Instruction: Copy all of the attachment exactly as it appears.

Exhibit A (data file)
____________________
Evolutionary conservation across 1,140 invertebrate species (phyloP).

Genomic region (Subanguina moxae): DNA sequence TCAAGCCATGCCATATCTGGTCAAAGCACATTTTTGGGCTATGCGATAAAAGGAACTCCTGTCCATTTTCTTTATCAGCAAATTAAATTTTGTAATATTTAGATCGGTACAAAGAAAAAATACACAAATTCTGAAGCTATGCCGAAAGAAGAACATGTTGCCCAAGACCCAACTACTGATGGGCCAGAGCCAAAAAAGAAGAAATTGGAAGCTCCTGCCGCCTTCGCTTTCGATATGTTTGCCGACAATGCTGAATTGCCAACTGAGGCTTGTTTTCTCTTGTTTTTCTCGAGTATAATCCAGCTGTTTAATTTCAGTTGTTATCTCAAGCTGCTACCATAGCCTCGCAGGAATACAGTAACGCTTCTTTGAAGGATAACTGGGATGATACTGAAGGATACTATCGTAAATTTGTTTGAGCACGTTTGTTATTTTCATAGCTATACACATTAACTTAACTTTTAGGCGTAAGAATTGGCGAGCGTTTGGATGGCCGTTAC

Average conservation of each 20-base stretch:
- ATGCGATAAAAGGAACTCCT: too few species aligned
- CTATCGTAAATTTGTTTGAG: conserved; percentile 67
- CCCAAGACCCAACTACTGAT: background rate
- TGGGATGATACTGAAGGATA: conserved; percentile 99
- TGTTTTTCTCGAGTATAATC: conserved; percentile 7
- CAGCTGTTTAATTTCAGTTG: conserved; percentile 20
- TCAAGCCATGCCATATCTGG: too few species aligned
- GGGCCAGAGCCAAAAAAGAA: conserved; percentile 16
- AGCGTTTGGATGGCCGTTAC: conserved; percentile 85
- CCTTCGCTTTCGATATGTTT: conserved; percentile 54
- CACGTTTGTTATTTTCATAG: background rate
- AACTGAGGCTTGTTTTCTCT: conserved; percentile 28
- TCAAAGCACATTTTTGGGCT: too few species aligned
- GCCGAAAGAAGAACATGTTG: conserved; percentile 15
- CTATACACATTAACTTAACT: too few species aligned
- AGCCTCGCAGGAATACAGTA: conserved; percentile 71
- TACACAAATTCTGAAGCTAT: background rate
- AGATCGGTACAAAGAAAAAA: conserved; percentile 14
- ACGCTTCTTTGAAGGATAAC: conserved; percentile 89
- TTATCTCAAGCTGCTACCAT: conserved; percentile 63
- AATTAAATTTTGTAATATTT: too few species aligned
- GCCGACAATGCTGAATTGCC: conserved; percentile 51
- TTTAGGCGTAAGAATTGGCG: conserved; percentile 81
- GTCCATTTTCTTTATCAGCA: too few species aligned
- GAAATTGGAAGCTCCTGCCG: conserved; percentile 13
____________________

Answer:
Evolutionary conservation across 1,140 invertebrate species (phyloP).

Genomic region (Subanguina moxae): DNA sequence TCAAGCCATGCCATATCTGGTCAAAGCACATTTTTGGGCTATGCGATAAAAGGAACTCCTGTCCATTTTCTTTATCAGCAAATTAAATTTTGTAATATTTAGATCGGTACAAAGAAAAAATACACAAATTCTGAAGCTATGCCGAAAGAAGAACATGTTGCCCAAGACCCAACTACTGATGGGCCAGAGCCAAAAAAGAAGAAATTGGAAGCTCCTGCCGCCTTCGCTTTCGATATGTTTGCCGACAATGCTGAATTGCCAACTGAGGCTTGTTTTCTCTTGTTTTTCTCGAGTATAATCCAGCTGTTTAATTTCAGTTGTTATCTCAAGCTGCTACCATAGCCTCGCAGGAATACAGTAACGCTTCTTTGAAGGATAACTGGGATGATACTGAAGGATACTATCGTAAATTTGTTTGAGCACGTTTGTTATTTTCATAGCTATACACATTAACTTAACTTTTAGGCGTAAGAATTGGCGAGCGTTTGGATGGCCGTTAC

Average conservation of each 20-base stretch:
- ATGCGATAAAAGGAACTCCT: too few species aligned
- CTATCGTAAATTTGTTTGAG: conserved; percentile 67
- CCCAAGACCCAACTACTGAT: background rate
- TGGGATGATACTGAAGGATA: conserved; percentile 99
- TGTTTTTCTCGAGTATAATC: conserved; percentile 7
- CAGCTGTTTAATTTCAGTTG: conserved; percentile 20
- TCAAGCCATGCCATATCTGG: too few species aligned
- GGGCCAGAGCCAAAAAAGAA: conserved; percentile 16
- AGCGTTTGGATGGCCGTTAC: conserved; percentile 85
- CCTTCGCTTTCGATATGTTT: conserved; percentile 54
- CACGTTTGTTATTTTCATAG: background rate
- AACTGAGGCTTGTTTTCTCT: conserved; percentile 28
- TCAAAGCACATTTTTGGGCT: too few species aligned
- GCCGAAAGAAGAACATGTTG: conserved; percentile 15
- CTATACACATTAACTTAACT: too few species aligned
- AGCCTCGCAGGAATACAGTA: conserved; percentile 71
- TACACAAATTCTGAAGCTAT: background rate
- AGATCGGTACAAAGAAAAAA: conserved; percentile 14
- ACGCTTCTTTGAAGGATAAC: conserved; percentile 89
- TTATCTCAAGCTGCTACCAT: conserved; percentile 63
- AATTAAATTTTGTAATATTT: too few species aligned
- GCCGACAATGCTGAATTGCC: conserved; percentile 51
- TTTAGGCGTAAGAATTGGCG: conserved; percentile 81
- GTCCATTTTCTTTATCAGCA: too few species aligned
- GAAATTGGAAGCTCCTGCCG: conserved; percentile 13